Painted Rocks by Cindy Thomas

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unique nativity sets and nativity scene figures hand-painted on Colorado river rocks and stones

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Here you'll learn how I create nativity scene figures using river rocks and stones as well as other facts about nativity sets.



How "He is my Rock" Nativity Sets Are Made

Nativity scene figures painted on rocks First, I search for suitable rocks that are proportionate to each other and stand upright. Then, as each color of acrylic paint is added, the rock begins to develop a personality and eventually becomes the Mary, Joseph, and Baby Jesus nativity scene figures. Robe, skin, and hair color vary to give each nativity set a unique, one-of-a-kind look. One to two coats of sealant is applied to protect the colors and extend the life of the painted rock nativity sets.


See how unique nativity sets hand painted on rocks are made.



Nativity Scene Facts 

A nativity scene or crèche (also known as a manger scene, or crib) is a depiction of the birth of Jesus as described in the gospels of Matthew and Luke. While the term "nativity scene" typically includes two dimensional depictions in film, painting, printmaking, and other media, in the history of art and culture, as well as in popular use, the term refers to static, three dimensional, artistic, commercial or folk art dioramas, or pantomimes called "living nativity scenes" in which real humans and animals participate. Nativity scenes exhibit figures representing the infant Jesus, his mother Mary, and Joseph. Other characters from the nativity story such as shepherds, the Magi, and angels may be displayed near the manger in a barn (or cave) intended to accommodate farm animals. A donkey and an ox are typically depicted in the scene, as well as camels belonging to the Magi.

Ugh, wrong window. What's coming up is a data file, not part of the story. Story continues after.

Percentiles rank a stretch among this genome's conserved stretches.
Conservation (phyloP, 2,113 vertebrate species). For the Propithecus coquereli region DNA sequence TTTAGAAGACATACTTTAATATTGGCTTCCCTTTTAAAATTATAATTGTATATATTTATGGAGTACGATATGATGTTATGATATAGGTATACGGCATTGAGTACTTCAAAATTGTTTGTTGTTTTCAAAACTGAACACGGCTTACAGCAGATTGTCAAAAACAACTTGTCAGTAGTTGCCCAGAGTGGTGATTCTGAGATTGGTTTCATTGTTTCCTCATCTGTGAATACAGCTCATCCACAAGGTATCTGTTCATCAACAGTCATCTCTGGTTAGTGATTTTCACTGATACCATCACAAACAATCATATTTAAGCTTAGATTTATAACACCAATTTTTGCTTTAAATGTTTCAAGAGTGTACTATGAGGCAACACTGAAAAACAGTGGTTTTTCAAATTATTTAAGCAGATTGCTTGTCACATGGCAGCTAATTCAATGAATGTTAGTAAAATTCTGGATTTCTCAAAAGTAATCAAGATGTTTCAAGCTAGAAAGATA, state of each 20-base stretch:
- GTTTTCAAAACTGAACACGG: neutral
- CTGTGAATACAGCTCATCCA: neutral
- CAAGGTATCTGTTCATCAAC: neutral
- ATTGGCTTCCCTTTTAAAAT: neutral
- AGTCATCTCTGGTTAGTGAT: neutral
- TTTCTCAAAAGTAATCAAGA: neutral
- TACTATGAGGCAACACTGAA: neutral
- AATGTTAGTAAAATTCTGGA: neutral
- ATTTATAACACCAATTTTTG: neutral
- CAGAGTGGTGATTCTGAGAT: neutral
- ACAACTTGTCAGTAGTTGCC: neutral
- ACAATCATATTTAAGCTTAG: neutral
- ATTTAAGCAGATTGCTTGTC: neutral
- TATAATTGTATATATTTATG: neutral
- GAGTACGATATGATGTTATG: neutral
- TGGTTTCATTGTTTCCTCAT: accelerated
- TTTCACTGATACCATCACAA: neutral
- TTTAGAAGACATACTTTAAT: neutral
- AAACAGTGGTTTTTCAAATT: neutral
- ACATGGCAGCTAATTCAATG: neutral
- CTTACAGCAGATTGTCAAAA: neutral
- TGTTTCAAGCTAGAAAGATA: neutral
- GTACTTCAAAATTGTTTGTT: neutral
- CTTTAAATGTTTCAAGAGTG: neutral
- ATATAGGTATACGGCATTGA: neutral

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The Unique History of Home Nativity Sets

The first nativity scene was believed to have been created by Saint Francis of Assisi in 1223. It was a pantomime, using live actors, and its purpose was to inspire worship in Christ. Soon after, many communities had staged their own pantomimes, and this later evolved to become nativity sets, composed of static models that use materials such as wax or ivory, dressed in rich clothes, and often set against beautiful landscapes. 

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Nativity Sets Teach the True Christmas Story

One traditional way to honor the origins of Christmas is the display of the Nativity scene. A standard Nativity set includes the Holy Family with the infant Jesus, Mary and Joseph. Other nativity pieces such as shepherds, the Magi, angels and animals are also commonly included in Nativity sets. The Nativity scene, also called a Nativity creche, dates back to the time of St. Francis of Assisi.  

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Manger Sets

Setting up Nativity and Manger Sets is the most cherished moments of Christmas. In fact there are many ways to set up a Nativity scene. Different parts of the world have their own ways of putting up the Nativity Scene. The choice is completely ours and we tend to follow our traditions. The only significant difference between a Nativity and a Manger Set is the inclusion of the stable - Manger. A Nativity Set may or may not have the stable, but a Manger always have the stable as part of the set. Adding the stable brings in much more relevance and depth to the Nativity Scenes.

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Nativity Figurines - Heralds of Peace Throughout the Earth

We may not even be consciously aware of them, The Nativity Figurines, sets that are part of nearly all Christmas decorations. Outdoors in particular, our attention may be fixed on the lights or the Santas or the animal figures. Indoors there is the tree and the presents and the food or other festivities. Yet the nativities are there and we are almost subliminally reminded of what they mean to us-the reason for all the rest. The Event. The Babe is there, sleeping blissfully as the mother, in robe and hood, watches over Him. The father, too, bearded and sandal-clad. Perhaps the shepherds who came next to the scene, and the three wise men with the camels that brought them from afar.

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 How to Arrange a Nativity Scene (Video) 

This short video illustrates how to arrange your nativity scene figures. (Please allow a few seconds for the video to appear.)